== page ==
Once you have a brand promise and the key value of your product set in place, Donna advises that it is time to define your target market. With new product launches, developers should stick to one or two specific audiences to target. Defining a target market should include groups that will have the “easiest” sales rates. Keeping a fixed target market allows developers to remain focused on the specific people that are purchasing their product. Donna reminds developers that “Over time, you can add other target markets. Eventually, you can have as many as you can afford to market to.”

    Launching Your Product

    “You have a name, a logo, a marketing message,” says Donna. “Now you are ready to launch!” Prior to picking your launch date, your brand needs to have a comprehensive, user-friendly website that is easily accessible to your customers and has e-commerce capabilities. “You need to develop a professional website that has all of your [product’s] benefits spelled out, as well as your [product’s] features,” recommends Donna. Once a website is live, a brand can build out its social media presence.

    A great opportunity to promote your product’s launch is an already established tradeshow or event that provides a pre-built audience. Developers can utilize events to conveniently disseminate their marketing message. Developers should limit their focus to five strategies to promote their marketing message. Ways to promote your product include:

    • Tradeshows/events
    • Email marketing
    • Traditional mailers
    • Social media
    • Networking in groups or individually
    • Develop a list of referral sources
    • Co-marketing opportunities

    Advertising is another great option to promote your product, but Donna is wary to suggest it as an avenue of promotion right off the bat. “People don’t buy the first time they hear something,” warns Donna. “Advertising is very expensive. You want to make sure you have a good plan and that you’re going to invest in dollars six or more times in a year so that [potential customers] see [the advertisement] enough times.”

    Maintaining Your Marketing Plan

    One of the most important things regarding a marketing plan is maintaining consistency in it. Once established, developers will need to be disciplined in their outreach methods. “You can’t do it once and hope it works,” says Donna. “You need to be there on an ongoing basis.” The sales aspect of your product can be directly attributed to the marketing actions developers take to convince a customer of a product’s usefulness and validity. “You do all of these things and you’ll have a dynamite product,” concludes Donna.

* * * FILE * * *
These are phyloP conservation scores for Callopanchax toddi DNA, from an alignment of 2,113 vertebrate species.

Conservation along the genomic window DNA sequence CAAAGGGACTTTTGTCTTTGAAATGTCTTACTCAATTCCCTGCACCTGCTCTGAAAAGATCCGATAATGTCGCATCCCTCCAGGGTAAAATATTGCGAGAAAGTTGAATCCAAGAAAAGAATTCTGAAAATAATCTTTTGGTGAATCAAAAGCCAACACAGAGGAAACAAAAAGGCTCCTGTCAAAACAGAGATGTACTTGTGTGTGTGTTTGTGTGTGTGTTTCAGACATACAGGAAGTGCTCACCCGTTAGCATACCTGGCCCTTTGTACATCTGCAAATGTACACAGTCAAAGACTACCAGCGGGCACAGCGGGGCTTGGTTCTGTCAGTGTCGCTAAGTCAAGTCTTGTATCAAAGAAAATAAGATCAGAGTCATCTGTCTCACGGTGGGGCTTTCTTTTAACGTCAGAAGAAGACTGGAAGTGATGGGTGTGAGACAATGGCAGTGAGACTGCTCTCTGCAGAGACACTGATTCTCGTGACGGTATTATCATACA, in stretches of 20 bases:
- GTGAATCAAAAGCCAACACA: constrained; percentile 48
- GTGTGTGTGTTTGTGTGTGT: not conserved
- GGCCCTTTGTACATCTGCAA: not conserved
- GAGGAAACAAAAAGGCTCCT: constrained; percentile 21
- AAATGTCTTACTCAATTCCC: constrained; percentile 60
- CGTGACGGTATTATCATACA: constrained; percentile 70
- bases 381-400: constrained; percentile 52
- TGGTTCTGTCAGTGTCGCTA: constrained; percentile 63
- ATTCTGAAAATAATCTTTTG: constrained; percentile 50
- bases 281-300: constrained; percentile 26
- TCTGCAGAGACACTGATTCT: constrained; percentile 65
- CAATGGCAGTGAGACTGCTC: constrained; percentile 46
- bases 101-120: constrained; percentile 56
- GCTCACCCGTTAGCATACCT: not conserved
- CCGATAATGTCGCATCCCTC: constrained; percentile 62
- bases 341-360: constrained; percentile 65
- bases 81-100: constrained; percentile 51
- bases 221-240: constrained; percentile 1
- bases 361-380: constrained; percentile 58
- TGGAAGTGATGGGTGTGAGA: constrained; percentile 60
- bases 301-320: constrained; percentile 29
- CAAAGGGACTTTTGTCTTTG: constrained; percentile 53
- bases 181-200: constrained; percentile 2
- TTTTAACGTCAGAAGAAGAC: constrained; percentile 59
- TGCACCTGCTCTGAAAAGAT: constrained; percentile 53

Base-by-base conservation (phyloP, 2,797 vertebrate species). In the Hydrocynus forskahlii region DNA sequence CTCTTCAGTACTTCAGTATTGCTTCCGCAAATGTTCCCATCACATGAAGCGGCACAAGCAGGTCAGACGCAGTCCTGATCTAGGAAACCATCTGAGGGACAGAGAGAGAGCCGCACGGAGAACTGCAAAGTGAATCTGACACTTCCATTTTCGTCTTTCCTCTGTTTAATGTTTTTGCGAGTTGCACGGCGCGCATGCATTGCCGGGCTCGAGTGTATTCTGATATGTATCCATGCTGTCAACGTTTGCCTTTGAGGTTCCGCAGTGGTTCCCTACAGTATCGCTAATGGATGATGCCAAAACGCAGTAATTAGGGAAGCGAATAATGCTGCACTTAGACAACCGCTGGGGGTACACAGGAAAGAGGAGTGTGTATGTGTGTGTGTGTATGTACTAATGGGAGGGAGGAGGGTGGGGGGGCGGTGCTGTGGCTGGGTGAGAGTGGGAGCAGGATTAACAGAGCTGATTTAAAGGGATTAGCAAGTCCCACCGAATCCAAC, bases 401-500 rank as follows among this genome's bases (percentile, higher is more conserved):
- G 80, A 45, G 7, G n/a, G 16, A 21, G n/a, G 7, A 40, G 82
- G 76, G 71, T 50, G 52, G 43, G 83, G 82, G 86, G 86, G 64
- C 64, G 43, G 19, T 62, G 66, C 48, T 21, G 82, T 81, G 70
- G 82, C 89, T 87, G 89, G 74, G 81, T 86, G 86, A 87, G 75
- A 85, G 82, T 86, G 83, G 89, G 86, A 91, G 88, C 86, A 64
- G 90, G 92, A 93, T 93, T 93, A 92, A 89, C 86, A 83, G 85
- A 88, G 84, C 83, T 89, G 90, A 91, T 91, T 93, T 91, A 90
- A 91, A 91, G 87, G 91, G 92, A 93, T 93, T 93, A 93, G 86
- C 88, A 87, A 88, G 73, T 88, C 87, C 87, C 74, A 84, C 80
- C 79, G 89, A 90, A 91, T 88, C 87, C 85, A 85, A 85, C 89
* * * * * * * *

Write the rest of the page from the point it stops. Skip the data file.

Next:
If you have found Phase 9 of Paragon Innovation’s 12-Stage Product Development Course helpful with your marketing and sales strategy, stay tuned for Phase 10 where Paragon provides a comprehensive outlook at Production.  


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    Phase 8: Regulatory

    Paragon Innovations’ Series:

    12-Stage Product Development Process

    From Start to Success

    Phase 7 of Paragon Innovation’s 12-Stage Product Development Course centered on how developers should focus on the fine details of pre-production. In the next stage, Phase 8, Paragon Innovations explains what developers need to focus on during the regulatory processes of a product’s development.

    The regulatory stage encompasses everything a product requires to meet specific government or industry testing standards. Testing standards are regulations and requirements put into place to ensure the safety, usage, and performance of a device. Paragon Innovations CEO and founder, Mike Wilkinson, says that the regulatory phase is important “because it’s required by most governments around the world to have your product tested so that it’s safe for people to use and operate.”

    There are a variety of regulatory testing standards throughout the world. Major testing standards used in North America include, but are not limited to:

    • UL
    • FCC
    • CSA
    • CE
    • PTCRB
    • TUV

    Different certifications test for different standards. For example, UL certification ensures the overall safety of electronic devices, whereas FCC certification focuses on ensuring safe radiation levels within electronic devices . “It’s important to know which regulatory agencies you need to get through for your product,” comments Mike. During a product’s development process, there are a number of simulations made to ensure that a device will pass certain testing standards. However, you can never be too certain. “Simulations never completely take away from doing real testing in a real lab,” notes Mike.

    Having your device pass specific regulations testing is also an expensive and time-consuming process. If a device requires cellular PTCRB testing, developers can expect a time frame of as little as a few weeks to nine months. Luckily, rules around regulations testing are always evolving. “Paragon can add value to our customers because we can now do self-certification for LTE [and] CATM1 cellular radios right here in our facility.” Developers can save time and resources during their product development process by utilizing Paragon Innovations as their chosen engineering design services firm. 

    Passing regulations is a crucial step to achieving a successful product release. If you have found this phase of Paragon Innovation’s 12-Stage Product Development Course informative to your process, don’t miss Phase 9 where Donna Hegdahl, President & CEO of The TransSynergy Group, explains the importance of a product’s comprehensive sales and marketing strategy.